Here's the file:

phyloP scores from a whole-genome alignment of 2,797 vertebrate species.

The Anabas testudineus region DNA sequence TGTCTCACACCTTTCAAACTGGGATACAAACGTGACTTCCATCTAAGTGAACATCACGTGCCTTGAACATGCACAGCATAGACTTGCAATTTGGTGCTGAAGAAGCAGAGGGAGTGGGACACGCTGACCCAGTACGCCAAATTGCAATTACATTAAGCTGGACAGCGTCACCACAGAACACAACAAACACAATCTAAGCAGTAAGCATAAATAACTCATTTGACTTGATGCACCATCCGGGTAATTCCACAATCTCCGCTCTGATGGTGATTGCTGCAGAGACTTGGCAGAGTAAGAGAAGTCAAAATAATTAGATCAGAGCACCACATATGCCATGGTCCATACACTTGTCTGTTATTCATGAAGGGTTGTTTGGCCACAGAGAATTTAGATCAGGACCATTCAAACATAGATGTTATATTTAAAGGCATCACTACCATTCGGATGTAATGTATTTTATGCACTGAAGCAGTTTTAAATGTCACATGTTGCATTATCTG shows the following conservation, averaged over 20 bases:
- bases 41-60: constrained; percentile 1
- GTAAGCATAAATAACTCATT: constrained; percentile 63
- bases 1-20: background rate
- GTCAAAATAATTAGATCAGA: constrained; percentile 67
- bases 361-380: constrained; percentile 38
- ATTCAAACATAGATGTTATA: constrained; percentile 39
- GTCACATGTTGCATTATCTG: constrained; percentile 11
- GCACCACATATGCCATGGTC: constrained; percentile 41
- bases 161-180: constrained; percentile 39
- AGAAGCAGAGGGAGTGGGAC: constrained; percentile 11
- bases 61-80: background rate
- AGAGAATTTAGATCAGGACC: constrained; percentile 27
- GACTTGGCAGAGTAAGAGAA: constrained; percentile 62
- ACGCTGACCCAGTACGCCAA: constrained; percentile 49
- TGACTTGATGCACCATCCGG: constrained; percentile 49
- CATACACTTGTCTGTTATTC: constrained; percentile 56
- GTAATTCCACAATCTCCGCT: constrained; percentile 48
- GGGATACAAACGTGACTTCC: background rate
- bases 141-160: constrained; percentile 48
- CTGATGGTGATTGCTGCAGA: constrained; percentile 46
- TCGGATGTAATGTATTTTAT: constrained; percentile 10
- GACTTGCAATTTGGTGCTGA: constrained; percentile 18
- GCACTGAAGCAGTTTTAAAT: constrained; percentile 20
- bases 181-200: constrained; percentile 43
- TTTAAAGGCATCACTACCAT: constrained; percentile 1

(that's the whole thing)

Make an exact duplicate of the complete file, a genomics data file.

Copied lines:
phyloP scores from a whole-genome alignment of 2,797 vertebrate species.

The Anabas testudineus region DNA sequence TGTCTCACACCTTTCAAACTGGGATACAAACGTGACTTCCATCTAAGTGAACATCACGTGCCTTGAACATGCACAGCATAGACTTGCAATTTGGTGCTGAAGAAGCAGAGGGAGTGGGACACGCTGACCCAGTACGCCAAATTGCAATTACATTAAGCTGGACAGCGTCACCACAGAACACAACAAACACAATCTAAGCAGTAAGCATAAATAACTCATTTGACTTGATGCACCATCCGGGTAATTCCACAATCTCCGCTCTGATGGTGATTGCTGCAGAGACTTGGCAGAGTAAGAGAAGTCAAAATAATTAGATCAGAGCACCACATATGCCATGGTCCATACACTTGTCTGTTATTCATGAAGGGTTGTTTGGCCACAGAGAATTTAGATCAGGACCATTCAAACATAGATGTTATATTTAAAGGCATCACTACCATTCGGATGTAATGTATTTTATGCACTGAAGCAGTTTTAAATGTCACATGTTGCATTATCTG shows the following conservation, averaged over 20 bases:
- bases 41-60: constrained; percentile 1
- GTAAGCATAAATAACTCATT: constrained; percentile 63
- bases 1-20: background rate
- GTCAAAATAATTAGATCAGA: constrained; percentile 67
- bases 361-380: constrained; percentile 38
- ATTCAAACATAGATGTTATA: constrained; percentile 39
- GTCACATGTTGCATTATCTG: constrained; percentile 11
- GCACCACATATGCCATGGTC: constrained; percentile 41
- bases 161-180: constrained; percentile 39
- AGAAGCAGAGGGAGTGGGAC: constrained; percentile 11
- bases 61-80: background rate
- AGAGAATTTAGATCAGGACC: constrained; percentile 27
- GACTTGGCAGAGTAAGAGAA: constrained; percentile 62
- ACGCTGACCCAGTACGCCAA: constrained; percentile 49
- TGACTTGATGCACCATCCGG: constrained; percentile 49
- CATACACTTGTCTGTTATTC: constrained; percentile 56
- GTAATTCCACAATCTCCGCT: constrained; percentile 48
- GGGATACAAACGTGACTTCC: background rate
- bases 141-160: constrained; percentile 48
- CTGATGGTGATTGCTGCAGA: constrained; percentile 46
- TCGGATGTAATGTATTTTAT: constrained; percentile 10
- GACTTGCAATTTGGTGCTGA: constrained; percentile 18
- GCACTGAAGCAGTTTTAAAT: constrained; percentile 20
- bases 181-200: constrained; percentile 43
- TTTAAAGGCATCACTACCAT: constrained; percentile 1